Connecting Areas of the Italian Garden
By now a rough idea of the final garden design should be emerging; you
have hopefully decided on which style the garden will adopt, where your
formal area will be, where you would like to create your garden rooms,
informal areas etc and all based around one uniting theme or feel.
Now all that’s left to do on the garden plan is connect these different
green spaces and garden rooms together, in a coherent and attractive
fashion. Access needs to be assured to all areas of the garden by means
of pathways and entrances that lead you from one garden room to the
next, and from one space to the next. This access is clearly provided
by paths, gates, steps or ramps and the styling of each of these features
is an art in itself!
Intelligent planting schemes can enhance formality or informality
by adopting the use of topiary or vases to enhance or detract from the
symmetry. A very useful yet simple natural logic to follow when designing
a formal planting scheme is to always plant plants in even numbers,
as this will ensure a stable and mathematically rational structure to
the planting scheme. Instead informal plantings should display a far
less rational planting structure and the planting of plants in groups
of odd numbers will ensure a less rigid, natural ‘informal’ effect.
The paths that connect
these different areas together should have a walking surface that picks
up on the feel and colours of the gardens it unites, with
careful consideration being given to the material used and its message
within the garden. Paths can also be enhanced with arbors,
on which you can then grow climbing roses and other climbing plants.
These can be constructed from wood, wrought iron or even simple, inexpensive
taught metal wires pulled between wooden posts or walls. Do not underestimate
the potential of occupying the vertical space, as it will increase the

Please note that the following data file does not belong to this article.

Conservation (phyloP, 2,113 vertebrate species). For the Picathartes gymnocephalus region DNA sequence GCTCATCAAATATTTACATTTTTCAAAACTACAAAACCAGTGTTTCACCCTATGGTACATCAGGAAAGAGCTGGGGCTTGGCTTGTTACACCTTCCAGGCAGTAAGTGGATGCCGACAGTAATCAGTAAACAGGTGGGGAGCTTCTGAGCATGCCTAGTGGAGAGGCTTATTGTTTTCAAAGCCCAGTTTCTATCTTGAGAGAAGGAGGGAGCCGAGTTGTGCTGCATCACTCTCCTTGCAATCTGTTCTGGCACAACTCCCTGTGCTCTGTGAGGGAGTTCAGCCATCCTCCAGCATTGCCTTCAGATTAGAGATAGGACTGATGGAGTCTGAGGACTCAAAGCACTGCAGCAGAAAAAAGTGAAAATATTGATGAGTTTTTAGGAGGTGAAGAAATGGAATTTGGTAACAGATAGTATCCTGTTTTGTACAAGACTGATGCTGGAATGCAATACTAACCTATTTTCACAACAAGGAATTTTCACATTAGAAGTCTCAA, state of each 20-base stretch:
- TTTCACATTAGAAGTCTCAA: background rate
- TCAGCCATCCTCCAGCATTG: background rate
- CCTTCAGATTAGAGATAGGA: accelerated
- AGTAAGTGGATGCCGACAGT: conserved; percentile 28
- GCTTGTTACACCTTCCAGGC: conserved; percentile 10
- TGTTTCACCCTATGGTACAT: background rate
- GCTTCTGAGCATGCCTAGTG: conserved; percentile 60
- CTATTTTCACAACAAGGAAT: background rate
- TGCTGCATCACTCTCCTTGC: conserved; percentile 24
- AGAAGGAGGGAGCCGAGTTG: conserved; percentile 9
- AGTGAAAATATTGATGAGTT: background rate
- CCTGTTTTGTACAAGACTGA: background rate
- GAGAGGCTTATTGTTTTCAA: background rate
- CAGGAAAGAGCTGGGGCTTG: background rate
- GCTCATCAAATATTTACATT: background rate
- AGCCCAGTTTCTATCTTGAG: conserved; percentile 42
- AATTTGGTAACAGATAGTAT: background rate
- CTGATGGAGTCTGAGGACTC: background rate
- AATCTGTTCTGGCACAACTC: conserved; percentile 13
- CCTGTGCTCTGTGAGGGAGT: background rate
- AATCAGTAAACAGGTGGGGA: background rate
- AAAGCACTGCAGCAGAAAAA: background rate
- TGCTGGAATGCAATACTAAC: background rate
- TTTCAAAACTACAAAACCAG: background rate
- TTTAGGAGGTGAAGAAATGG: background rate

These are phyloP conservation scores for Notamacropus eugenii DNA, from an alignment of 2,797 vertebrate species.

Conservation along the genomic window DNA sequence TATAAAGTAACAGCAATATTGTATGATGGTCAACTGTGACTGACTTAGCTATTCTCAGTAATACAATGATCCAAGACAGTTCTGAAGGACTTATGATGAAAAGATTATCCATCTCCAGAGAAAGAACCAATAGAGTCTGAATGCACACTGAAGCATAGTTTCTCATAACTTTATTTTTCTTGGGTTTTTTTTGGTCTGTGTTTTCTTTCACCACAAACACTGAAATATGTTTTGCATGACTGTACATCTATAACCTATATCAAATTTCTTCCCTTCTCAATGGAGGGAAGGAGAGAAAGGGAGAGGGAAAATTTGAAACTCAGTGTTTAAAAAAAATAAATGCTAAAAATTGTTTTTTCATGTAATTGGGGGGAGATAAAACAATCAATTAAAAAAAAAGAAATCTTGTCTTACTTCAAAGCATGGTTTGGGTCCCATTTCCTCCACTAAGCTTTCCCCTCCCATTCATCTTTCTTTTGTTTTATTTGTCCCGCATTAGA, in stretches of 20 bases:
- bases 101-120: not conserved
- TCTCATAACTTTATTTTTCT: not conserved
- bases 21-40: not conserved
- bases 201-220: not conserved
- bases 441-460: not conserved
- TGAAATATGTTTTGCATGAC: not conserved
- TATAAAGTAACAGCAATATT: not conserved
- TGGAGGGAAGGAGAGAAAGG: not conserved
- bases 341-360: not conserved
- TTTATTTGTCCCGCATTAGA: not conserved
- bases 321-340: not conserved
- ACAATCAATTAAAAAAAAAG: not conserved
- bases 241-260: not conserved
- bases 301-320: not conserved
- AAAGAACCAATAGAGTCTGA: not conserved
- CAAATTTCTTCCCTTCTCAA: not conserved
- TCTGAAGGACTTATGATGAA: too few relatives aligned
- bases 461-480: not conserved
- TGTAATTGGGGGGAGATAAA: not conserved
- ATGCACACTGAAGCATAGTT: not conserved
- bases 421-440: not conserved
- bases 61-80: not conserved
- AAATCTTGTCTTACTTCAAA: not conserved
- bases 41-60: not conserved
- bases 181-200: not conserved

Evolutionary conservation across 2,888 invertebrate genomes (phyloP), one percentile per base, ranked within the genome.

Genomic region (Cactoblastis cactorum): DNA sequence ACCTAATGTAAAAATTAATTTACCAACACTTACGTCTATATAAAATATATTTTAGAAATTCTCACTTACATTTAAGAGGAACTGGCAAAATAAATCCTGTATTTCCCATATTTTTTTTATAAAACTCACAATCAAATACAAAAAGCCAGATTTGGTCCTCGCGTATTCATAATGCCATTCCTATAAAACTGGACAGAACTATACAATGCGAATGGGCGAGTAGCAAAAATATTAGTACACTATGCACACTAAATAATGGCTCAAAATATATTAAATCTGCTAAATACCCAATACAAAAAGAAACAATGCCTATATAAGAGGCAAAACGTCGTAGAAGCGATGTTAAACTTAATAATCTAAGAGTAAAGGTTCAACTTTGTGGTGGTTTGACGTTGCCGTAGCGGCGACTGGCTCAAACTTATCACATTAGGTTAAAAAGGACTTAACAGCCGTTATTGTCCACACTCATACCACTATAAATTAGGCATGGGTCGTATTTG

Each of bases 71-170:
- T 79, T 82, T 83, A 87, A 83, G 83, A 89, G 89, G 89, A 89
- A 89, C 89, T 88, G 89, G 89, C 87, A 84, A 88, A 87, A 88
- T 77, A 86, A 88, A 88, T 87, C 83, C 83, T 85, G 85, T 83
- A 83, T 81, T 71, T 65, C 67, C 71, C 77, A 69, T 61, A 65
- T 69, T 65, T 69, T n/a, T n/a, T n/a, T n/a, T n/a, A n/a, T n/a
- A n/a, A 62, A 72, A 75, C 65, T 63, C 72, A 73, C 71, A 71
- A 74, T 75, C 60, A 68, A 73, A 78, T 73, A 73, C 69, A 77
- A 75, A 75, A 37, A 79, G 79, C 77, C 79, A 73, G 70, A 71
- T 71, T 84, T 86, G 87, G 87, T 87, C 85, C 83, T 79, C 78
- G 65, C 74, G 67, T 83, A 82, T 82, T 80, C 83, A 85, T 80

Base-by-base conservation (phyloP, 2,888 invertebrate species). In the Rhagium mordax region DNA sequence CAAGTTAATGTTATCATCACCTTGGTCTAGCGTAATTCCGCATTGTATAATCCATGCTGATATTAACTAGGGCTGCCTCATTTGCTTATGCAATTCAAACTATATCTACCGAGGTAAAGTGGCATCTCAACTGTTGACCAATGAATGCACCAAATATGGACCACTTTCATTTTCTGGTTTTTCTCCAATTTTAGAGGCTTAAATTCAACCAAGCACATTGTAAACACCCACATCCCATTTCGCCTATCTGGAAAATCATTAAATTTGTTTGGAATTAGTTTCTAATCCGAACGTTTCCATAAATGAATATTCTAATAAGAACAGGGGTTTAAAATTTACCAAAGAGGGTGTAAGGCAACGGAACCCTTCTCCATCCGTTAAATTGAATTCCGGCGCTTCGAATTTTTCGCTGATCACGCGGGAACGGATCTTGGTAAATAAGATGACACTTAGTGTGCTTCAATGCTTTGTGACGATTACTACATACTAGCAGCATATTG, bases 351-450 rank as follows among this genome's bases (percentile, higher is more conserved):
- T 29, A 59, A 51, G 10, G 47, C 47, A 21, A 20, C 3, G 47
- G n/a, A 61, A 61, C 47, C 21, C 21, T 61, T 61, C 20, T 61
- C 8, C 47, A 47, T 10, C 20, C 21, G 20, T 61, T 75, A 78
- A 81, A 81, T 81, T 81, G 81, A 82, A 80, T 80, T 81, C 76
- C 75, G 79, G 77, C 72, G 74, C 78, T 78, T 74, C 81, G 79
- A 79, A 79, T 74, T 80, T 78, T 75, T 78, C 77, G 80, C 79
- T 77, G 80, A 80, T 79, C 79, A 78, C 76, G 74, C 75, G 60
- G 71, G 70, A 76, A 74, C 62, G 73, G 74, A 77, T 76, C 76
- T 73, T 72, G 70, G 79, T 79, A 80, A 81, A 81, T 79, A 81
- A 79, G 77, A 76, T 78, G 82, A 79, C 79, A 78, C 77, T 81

amount of color and foliage effect, without robbing you of valuable
floor space. Climbing plants with fragrant flowers such as classic roses,
honeysuckle and wisteria, when grown at head-height are clearly more
effective scent providers than scented plants grown at ground level!
People can be enticed and then rewarded by placing an object
such as garden benches, amphora or even a simple, inexpensive old mirror
hung on a wall at the end of a vista or path. Mirrors placed intelligently
can add depth and improve light-levels, making a pathway seem even longer,
or illuminate a dark corner.
Entrances and other prominent garden features should be given special
attention and their importance and inevitable
symmetry should be addressed
by planting elegant topiary or placing vases either side of a door,
gate, or at the beginning of a path or a flight steps etc. Planting
of this kind addresses and underlines important features perfectly and
automatically draws the eye to the feature you wish to emphasize, giving
it the importance it deserves.
Here ‘Space and form’ come into play yet again and any object, vase
or shrub should be designed and chosen to suit the overall scale and
unifying theme- maintaining a clear yet intriguingly subtle message
throughout the entire garden design.
By Jonathan Radford